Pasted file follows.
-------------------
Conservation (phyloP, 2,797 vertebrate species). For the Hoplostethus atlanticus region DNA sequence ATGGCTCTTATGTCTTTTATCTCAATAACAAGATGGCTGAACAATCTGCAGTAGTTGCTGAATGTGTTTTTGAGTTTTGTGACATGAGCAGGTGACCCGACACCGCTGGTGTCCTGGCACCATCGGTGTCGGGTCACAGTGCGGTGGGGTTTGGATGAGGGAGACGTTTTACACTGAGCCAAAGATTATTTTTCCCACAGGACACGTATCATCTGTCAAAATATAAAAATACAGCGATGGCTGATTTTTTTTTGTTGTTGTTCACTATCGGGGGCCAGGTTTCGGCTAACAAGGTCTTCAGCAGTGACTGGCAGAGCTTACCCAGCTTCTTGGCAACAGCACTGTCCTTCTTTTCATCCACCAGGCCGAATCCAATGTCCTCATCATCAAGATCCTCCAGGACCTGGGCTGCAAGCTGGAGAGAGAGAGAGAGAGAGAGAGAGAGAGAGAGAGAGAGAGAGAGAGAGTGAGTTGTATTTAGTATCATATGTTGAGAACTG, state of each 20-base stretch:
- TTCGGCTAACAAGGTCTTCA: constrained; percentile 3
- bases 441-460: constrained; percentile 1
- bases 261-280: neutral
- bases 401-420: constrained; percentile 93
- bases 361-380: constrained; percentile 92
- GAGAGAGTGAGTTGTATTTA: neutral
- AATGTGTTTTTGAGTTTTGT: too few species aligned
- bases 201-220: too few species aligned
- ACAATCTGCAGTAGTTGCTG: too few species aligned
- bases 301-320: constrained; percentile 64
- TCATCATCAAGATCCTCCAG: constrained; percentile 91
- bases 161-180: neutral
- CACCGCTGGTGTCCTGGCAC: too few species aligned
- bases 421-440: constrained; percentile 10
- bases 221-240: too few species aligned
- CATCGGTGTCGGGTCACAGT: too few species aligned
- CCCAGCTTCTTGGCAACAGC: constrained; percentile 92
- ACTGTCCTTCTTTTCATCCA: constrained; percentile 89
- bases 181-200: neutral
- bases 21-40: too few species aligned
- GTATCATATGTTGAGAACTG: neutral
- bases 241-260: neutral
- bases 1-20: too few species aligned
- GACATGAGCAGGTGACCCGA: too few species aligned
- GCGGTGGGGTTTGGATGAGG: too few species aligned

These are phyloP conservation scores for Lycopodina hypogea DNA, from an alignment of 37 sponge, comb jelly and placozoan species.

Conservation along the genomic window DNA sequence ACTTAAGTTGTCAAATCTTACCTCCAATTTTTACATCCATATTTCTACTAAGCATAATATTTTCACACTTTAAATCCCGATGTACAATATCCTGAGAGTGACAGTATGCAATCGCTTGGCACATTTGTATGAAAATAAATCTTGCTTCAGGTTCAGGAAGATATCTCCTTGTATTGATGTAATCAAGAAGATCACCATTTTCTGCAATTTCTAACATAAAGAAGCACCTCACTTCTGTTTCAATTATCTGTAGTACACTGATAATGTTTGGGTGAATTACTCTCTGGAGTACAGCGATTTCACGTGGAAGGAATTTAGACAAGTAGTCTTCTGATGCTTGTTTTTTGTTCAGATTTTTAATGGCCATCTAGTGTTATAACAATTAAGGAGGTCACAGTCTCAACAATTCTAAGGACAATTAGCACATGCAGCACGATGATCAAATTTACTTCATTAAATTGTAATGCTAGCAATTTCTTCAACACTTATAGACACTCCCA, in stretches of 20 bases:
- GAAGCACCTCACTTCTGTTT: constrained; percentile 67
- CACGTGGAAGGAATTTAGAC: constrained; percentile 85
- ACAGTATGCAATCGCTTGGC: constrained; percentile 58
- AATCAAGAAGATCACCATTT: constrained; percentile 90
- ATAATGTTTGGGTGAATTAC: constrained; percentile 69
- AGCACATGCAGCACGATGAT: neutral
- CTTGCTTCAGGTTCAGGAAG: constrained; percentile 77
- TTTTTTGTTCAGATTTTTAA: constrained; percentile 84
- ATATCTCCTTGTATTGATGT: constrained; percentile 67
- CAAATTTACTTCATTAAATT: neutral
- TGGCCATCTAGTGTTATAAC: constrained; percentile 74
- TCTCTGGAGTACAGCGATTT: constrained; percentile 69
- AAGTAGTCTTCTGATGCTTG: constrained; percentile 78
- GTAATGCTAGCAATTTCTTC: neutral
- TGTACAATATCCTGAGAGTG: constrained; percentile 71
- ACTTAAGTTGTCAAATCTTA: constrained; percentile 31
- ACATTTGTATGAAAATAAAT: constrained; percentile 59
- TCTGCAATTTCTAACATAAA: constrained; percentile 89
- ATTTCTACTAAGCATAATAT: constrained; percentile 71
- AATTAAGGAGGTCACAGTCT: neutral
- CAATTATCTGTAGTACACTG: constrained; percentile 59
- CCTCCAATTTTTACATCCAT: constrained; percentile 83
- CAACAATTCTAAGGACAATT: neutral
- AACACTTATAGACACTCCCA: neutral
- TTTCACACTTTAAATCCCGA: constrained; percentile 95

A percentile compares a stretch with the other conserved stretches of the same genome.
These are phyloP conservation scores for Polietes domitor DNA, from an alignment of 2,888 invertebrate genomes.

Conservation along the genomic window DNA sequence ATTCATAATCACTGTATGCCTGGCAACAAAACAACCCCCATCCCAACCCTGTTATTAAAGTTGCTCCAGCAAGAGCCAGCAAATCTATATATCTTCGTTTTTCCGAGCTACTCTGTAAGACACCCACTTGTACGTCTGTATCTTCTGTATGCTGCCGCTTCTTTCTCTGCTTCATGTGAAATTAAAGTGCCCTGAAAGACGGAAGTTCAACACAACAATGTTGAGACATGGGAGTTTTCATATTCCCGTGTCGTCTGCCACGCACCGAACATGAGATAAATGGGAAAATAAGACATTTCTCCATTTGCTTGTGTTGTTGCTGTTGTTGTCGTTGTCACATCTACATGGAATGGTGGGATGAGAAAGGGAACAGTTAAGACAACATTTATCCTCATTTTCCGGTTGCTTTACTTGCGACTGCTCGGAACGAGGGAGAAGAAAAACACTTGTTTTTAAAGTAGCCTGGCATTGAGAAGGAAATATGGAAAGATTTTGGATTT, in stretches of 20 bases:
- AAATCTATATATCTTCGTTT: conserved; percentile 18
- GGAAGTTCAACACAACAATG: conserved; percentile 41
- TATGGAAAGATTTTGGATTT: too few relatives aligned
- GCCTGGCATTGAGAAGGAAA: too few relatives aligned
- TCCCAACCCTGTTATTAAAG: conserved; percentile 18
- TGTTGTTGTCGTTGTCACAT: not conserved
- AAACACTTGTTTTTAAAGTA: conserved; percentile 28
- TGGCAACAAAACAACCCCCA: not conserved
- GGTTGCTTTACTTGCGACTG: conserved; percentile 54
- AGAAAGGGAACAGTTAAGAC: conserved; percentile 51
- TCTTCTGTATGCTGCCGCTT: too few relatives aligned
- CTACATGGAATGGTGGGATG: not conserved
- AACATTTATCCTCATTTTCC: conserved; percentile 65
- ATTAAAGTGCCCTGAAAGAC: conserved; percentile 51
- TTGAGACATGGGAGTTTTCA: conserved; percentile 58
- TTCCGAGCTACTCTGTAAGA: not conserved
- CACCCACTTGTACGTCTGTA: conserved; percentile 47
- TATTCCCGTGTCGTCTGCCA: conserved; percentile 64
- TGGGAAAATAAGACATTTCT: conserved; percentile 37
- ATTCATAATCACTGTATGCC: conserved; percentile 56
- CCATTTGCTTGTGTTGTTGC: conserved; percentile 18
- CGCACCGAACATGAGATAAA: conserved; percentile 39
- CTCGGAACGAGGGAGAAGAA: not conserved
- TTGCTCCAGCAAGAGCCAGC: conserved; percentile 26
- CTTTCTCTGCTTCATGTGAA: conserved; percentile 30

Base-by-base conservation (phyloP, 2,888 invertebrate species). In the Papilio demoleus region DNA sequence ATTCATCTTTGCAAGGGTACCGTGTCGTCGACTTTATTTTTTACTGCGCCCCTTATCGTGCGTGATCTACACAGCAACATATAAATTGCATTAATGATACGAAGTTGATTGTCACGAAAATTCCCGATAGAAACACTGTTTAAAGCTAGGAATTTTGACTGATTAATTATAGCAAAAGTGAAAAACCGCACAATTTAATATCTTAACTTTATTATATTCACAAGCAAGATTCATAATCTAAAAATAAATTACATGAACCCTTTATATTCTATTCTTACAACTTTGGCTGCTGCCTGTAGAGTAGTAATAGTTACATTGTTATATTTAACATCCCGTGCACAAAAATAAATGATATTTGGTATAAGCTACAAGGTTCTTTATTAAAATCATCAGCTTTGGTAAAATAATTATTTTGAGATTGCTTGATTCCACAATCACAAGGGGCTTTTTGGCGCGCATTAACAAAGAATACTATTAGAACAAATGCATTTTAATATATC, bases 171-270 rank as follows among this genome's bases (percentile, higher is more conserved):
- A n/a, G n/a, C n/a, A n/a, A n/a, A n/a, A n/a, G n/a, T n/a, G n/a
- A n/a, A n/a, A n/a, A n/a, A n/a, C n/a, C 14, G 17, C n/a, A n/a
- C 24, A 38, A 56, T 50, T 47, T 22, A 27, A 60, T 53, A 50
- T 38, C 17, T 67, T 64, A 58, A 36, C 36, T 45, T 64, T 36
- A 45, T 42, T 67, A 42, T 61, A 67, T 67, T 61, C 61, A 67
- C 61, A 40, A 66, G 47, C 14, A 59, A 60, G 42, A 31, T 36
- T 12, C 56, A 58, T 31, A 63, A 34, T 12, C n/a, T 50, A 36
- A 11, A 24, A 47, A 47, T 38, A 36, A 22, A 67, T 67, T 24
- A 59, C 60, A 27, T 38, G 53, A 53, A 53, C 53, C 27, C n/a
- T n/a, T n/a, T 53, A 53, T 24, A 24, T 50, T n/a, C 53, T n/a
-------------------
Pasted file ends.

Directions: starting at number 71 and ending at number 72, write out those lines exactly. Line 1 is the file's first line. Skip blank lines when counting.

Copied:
- TTGAGACATGGGAGTTTTCA: conserved; percentile 58
- TTCCGAGCTACTCTGTAAGA: not conserved